By Patrick Rucker and Richard Cowan
WASHINGTON (Reuters) - The fight for control of the U.S. consumer watchdog agency intensified on Monday as Mick Mulvaney, President Donald Trump's pick to run the Consumer Financial Protection Bureau (CFPB), imposed a hiring freeze and halted any new regulations.
In a partisan showdown over the CFPB, which was created to crack down on predatory financial practices, Mulvaney is being sued by Leandra English, an Obama-era appointee to the agency who argues that she is the consumer bureau’s rightful leader.
The conflict began on Friday when Richard Cordray, a Democrat appointed CFPB director by then-President Barack Obama, formally resigned and named English, his chief of staff, as acting director. Hours later, Trump named Mulvaney, the current director of the White House budget office, as temporary head of the CFPB.
The Republican president has a right to name a permanent CFPB director, officials agree. There are dueling claims, however, about who gets to lead the agency in the meantime.
Both sides presented their arguments during an emergency U.S. District Court hearing in Washington on Monday. Timothy Kelly, a Trump-appointed judge who is presiding over the case, said the issues raised were "extremely important and complicated."
The judge as well as the two sides said they hoped to see the case decided within the next few days.
The next step is for the Trump administration to submit its response to English's suit.
The fight to control the 1,600-employee agency lays bare deep divisions between Republicans and Democrats over how to regulate Wall Street and protect consumers, following the 2007-2009 financial crisis that cost taxpayers $700 billion in bailouts.
Republicans loathe the CFPB, saying it wields too much power and burdens banks and other lenders with unnecessary red tape.
Mulvaney, who sought to dismantle the CFPB when he was a Republican congressman, acknowledged at a news briefing on Monday afternoon that the Trump administration had a “dramatically different” interpretation of the 2010 Dodd-Frank law that created the CFPB.
He said there would be a 30-day freeze on hiring at the agency and no payments from the CFPB's civil penalties fund for that amount of time as well, except as required legally. All new regulations would also be frozen, he said.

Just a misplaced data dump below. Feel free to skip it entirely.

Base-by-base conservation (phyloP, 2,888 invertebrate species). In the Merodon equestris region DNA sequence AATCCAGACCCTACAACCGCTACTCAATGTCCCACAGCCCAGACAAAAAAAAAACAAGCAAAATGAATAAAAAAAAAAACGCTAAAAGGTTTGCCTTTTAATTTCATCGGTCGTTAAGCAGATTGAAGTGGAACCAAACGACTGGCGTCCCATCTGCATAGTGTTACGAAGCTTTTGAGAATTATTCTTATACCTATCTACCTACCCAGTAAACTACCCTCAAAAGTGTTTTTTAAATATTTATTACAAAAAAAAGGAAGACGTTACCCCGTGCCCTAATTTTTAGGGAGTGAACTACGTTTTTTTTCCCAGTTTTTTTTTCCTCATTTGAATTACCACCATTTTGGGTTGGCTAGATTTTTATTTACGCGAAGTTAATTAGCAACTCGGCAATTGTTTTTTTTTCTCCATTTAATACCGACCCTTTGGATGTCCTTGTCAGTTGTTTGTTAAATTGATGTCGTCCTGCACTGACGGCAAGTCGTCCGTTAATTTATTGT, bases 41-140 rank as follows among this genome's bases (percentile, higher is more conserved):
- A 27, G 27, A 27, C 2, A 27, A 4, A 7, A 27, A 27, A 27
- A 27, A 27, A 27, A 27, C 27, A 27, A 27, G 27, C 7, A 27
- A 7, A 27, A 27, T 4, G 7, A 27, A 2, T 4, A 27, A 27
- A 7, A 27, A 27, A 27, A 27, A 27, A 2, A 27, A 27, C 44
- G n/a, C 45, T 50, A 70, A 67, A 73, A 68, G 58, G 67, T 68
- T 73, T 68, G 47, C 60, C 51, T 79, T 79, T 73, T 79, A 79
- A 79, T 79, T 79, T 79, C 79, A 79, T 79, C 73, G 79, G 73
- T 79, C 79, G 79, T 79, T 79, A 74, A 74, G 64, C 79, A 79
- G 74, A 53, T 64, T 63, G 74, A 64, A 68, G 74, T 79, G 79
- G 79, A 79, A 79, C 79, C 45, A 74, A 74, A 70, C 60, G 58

"The president has made it very clear he wants me here. ... I want to be here. I don't want anything coming out of here that I don't know about," Mulvaney said.
DUELING 'ACTING DIRECTORS'
Earlier on Monday, English welcomed staff back from the Thanksgiving holiday in a morning email and signed off as "acting director."
Around the same time, Mulvaney arrived at Cordray's former office, bringing doughnuts for the staff.
"Please disregard any instructions you receive from Ms. English in her presumed capacity as Acting Director," he wrote in an all-staff email seen by Reuters that he also signed "acting director."
Mulvaney advised staff members to inform the agency's general counsel if they heard additional communications from English.
As Mulvaney was getting settled in, a source told Reuters, CFPB general counsel Mary McLeod sent a memo agreeing with the U.S. Justice Department that Trump had the power to appoint Mulvaney as temporary leader of the watchdog.
English went to the CFPB in the morning, according to her lawyer. She then met on Capitol Hill with Senate Democratic leader Chuck Schumer and Democratic Senator Elizabeth Warren, who conceived the CFPB.
English told reporters that “Mulvaney has no authority” at the agency.
Schumer said on the Senate floor that the Dodd-Frank law, which he helped to write, set up a “clear” succession process for the CFPB that made English the acting director.
Schumer said Mulvaney was chosen by the Trump administration simply to “rock the agency from the inside.”
Trump campaigned for president saying Wall Street "gets away with murder," but he also promised to defang or abolish the CFPB.
Since taking office, Trump has tried to undo a number of his Democratic predecessor's initiatives, mostly notably the 2010 Affordable Care Act that the Republican-controlled Congress has been unable to repeal and replace.
Cordray developed a reputation for drafting aggressive rules curbing products such as payday loans, while issuing multimillion-dollar fines against large financial institutions such as Wells Fargo & Co <WFC.N>.
Stock prices of major U.S. banks are trading near all-time highs. The KBW Bank Index <.BKX> has more than doubled since July 2011, when the CFPB opened for business.
The drama over the CFPB came as the Senate was preparing to consider a bill that would significantly ease rules on some banks for the first time since the financial crisis.
Moderate Democrats and Republicans have come out in support of the package, aimed primarily at smaller and mid-sized banks, but analysts warned the CFPB fight could imperil that compromise. The Senate Banking Committee is supposed to take up the bill next week.
(Reporting by Patrick Rucker and Richard Cowan; Additional reporting by Pete Schroeder and Michelle Price; Writing by Caren Bohan; Editing by Peter Cooney)